Saying “we respect our fellow citizens,” Louisiana’s new Democratic governor, John Bel Edwards, yesterday issued an executive order mandating nondiscrimination by state government against people based on sexual orientation and gender.

He also revoked an order by Republican Gov. Bobby Jindal that gave protection to people who discriminated against LGBT in the name of religion. Edwards’ order contains exceptions for religious organizations who contract to provide services. Louisiana also has some local governments that have passed non-discrimination ordinances. There is no state law barring such ordinances.

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Edwards didn’t say so, but his action comes as North Carolina and Mississippi are experiencing business backlash to new discriminatory laws.

Two business groups — one in New Orleans and one in Shreveport — expressed support for Edwards’ issuing the LGBT protection. “This action will help to solidify Louisiana’s current reputation as a welcoming place for business and talent,” said Michael Hecht, president and CEO of Greater New Orleans, Inc., one of the largest business groups in the city.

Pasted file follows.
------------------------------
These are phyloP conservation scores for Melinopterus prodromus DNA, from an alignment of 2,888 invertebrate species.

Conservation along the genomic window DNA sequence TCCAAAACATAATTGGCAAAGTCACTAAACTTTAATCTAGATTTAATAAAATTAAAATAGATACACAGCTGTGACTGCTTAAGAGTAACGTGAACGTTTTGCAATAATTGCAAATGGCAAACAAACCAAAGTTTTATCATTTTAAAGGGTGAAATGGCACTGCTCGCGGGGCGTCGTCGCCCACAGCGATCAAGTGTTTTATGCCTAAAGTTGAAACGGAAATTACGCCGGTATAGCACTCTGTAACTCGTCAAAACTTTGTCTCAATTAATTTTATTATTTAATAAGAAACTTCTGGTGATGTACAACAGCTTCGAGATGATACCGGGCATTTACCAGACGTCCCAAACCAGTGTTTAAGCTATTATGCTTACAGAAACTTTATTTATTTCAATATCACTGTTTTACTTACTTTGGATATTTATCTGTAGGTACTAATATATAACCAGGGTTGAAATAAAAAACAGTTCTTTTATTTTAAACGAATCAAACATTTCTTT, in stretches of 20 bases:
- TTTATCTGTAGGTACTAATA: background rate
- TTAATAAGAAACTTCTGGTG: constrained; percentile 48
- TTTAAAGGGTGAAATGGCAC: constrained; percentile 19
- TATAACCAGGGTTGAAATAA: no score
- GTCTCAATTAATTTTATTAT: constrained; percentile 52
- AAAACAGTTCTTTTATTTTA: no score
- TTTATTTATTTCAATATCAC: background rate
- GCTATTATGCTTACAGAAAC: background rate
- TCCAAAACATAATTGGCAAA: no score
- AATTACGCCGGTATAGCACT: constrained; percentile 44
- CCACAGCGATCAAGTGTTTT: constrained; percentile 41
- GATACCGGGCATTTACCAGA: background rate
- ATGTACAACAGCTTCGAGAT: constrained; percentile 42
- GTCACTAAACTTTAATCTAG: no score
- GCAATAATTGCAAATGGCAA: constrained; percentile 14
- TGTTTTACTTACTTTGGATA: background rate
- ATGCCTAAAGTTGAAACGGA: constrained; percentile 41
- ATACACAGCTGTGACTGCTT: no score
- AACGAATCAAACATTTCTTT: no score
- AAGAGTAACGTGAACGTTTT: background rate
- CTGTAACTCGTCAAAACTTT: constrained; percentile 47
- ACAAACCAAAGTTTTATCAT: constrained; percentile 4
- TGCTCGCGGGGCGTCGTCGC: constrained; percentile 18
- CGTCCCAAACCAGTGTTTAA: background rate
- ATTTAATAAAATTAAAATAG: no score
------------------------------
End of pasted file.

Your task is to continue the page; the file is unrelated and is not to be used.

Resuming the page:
So far,  Arkansas has flown under the radar of those expressing disagreement with discriminatory state law by canceling business expansions, canceling travel and other measures.

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Arkansas law varies little except in specifics. The legislature passed — and Gov. Asa Hutchinson signed — a broad discrimination bill that gives broad protection for discrimination against LGBT people by any who claim a religious basis for discriminatory actions. Hutchinson declined to stand in the way of a law preventing local non-discrimination ordinances — a law that has not successfully staunched local efforts.

Significantly, Gov. Hutchinson also talked about, but ultimately decided against, issuing a nondiscrimination policy for state government. It remains perfectly legal to discriminate against LGBT state employees and to do business with those who openly discriminate.

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Hutchinson said last year he saw no “urgent” need for a state nondiscrimination policy. Perhaps an awareness by major businesses that Arkansas law is every bit as discriminatory as those in other Southern states and that the governor to date has taken no steps to mitigate those laws might produce more urgency for action.